Also from the Assignment Office: Council Member Eric Bottcher will demand a 10th Avenue station on the 7 train today at 2 p.m. at the northeast corner of 10th Avenue and 41st Street W. And he there’s a barn burner of a Brooklyn Community Board 2 meeting at 6 p.m. to discuss open Willoughby Avenue and Le Jardin d’Apolline, two things that shouldn’t be controversial but, you know, cars. The Zoom link is here.

In the meantime, here is the summary of the news:

  • If you’re a composter, your day started early, with the The New York Times gets a scoop from the Department of Sanitation regarding the return of residential composting for all of Queens starting in October. Everyone followed, including our very own Eve Kessler, daily news, Dual Purpose Duggan, gothamist.
  • Like Streetsblog, the post office saw the media value of Carling Mott’s parents blaming Rep. Carolyn Maloney for their daughter’s death as they endorsed rival Suraj Patel for Congress.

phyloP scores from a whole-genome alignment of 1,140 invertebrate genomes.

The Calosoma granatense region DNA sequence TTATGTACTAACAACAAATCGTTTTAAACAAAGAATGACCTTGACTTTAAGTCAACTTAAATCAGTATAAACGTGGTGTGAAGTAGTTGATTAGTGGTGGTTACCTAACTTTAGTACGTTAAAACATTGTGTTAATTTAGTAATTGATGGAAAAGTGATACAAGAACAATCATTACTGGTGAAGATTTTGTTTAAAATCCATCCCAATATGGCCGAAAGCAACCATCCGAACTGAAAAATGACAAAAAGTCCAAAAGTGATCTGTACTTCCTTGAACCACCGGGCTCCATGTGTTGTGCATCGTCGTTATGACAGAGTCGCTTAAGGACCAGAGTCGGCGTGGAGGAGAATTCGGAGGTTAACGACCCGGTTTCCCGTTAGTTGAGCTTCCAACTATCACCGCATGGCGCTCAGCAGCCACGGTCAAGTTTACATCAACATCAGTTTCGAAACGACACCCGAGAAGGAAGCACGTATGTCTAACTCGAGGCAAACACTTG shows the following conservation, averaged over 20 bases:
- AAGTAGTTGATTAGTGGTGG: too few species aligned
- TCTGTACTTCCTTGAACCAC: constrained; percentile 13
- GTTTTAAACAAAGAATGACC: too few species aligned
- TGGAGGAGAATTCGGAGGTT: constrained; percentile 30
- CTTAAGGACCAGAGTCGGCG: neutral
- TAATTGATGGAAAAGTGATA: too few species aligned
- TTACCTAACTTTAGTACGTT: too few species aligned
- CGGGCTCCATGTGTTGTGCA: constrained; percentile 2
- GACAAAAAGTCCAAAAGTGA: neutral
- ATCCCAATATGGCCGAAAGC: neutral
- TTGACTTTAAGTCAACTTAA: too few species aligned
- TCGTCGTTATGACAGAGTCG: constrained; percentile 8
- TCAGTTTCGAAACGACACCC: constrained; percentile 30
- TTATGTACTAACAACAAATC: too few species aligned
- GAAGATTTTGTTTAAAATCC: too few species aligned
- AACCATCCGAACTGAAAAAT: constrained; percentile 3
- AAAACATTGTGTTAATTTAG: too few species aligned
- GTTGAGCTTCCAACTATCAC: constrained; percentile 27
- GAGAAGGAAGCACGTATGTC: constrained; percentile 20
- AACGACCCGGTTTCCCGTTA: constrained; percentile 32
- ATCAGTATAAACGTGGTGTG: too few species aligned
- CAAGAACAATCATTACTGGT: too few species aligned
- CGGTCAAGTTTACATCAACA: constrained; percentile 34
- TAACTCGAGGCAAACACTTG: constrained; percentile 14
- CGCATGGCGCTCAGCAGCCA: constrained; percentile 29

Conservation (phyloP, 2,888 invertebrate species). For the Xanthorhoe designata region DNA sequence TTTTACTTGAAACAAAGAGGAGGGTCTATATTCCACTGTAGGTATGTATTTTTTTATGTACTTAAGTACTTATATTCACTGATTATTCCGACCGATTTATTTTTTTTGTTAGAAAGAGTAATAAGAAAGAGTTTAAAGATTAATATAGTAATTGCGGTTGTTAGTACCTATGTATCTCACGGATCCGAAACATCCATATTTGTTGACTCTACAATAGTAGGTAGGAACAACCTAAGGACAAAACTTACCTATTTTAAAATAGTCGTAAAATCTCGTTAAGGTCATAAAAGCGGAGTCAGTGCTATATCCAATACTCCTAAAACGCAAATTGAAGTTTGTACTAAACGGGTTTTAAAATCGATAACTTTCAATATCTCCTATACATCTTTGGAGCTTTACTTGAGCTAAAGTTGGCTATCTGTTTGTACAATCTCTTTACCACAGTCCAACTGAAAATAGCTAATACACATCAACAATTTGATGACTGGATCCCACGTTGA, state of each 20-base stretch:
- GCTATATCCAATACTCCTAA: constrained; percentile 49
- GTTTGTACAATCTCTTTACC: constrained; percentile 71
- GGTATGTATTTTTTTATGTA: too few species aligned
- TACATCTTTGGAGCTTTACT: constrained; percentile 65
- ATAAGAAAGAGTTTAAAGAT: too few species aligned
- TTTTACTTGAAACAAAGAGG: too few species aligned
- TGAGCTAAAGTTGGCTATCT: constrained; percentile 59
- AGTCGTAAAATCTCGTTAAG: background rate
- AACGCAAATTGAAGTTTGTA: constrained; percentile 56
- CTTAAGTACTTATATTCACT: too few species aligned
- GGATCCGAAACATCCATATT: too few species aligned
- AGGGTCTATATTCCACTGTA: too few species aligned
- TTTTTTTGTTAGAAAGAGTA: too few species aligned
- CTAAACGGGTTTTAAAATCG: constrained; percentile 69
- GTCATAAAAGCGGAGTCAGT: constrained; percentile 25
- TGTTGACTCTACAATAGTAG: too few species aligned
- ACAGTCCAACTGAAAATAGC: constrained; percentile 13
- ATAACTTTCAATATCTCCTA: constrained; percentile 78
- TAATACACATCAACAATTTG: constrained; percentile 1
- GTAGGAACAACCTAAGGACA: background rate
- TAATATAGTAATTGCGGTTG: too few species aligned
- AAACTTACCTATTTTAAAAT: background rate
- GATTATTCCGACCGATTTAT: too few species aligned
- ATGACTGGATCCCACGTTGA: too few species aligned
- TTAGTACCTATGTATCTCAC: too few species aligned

• Again, our editor has been nominated for City and State Annual “Transportation Power 100” list, slipping to 53rd place – which he rejoiced was two places above Charles Komanoff, four places ahead of Nicole Gelinas, 24 places ahead of Janette Sadik-Khan and even in front of the people who run real transport companies! Kudos to all the mighty.
  • Speaking of Komanoff, he alerted us to this edition of the Times Ethicist columnwhich had an incredibly insightful response from writer Kwame Anthony Appiah to a question about bike theft (scroll down to second ethical dilemma).
  • When you wanna figure out corrupt stadium deals, who are you gonna call? Neil deMause — and hell gate gave him a deep dive on Madison Square Garden and Penn Station.
  • The city continued its generally negative coverage of e-bikes and e-scooters with a story highlighting how the MTA is considering new rules for micro-mobility. The headline of the story was a full tabloid, calling battery-powered modes “fire-prone electric rides”, despite the fact that conflagrations are still the rare exception and not the rule.
  • Hell Gate’s Max Rivlin-Nadler take a ride on the new Rockaway Rocket ferry.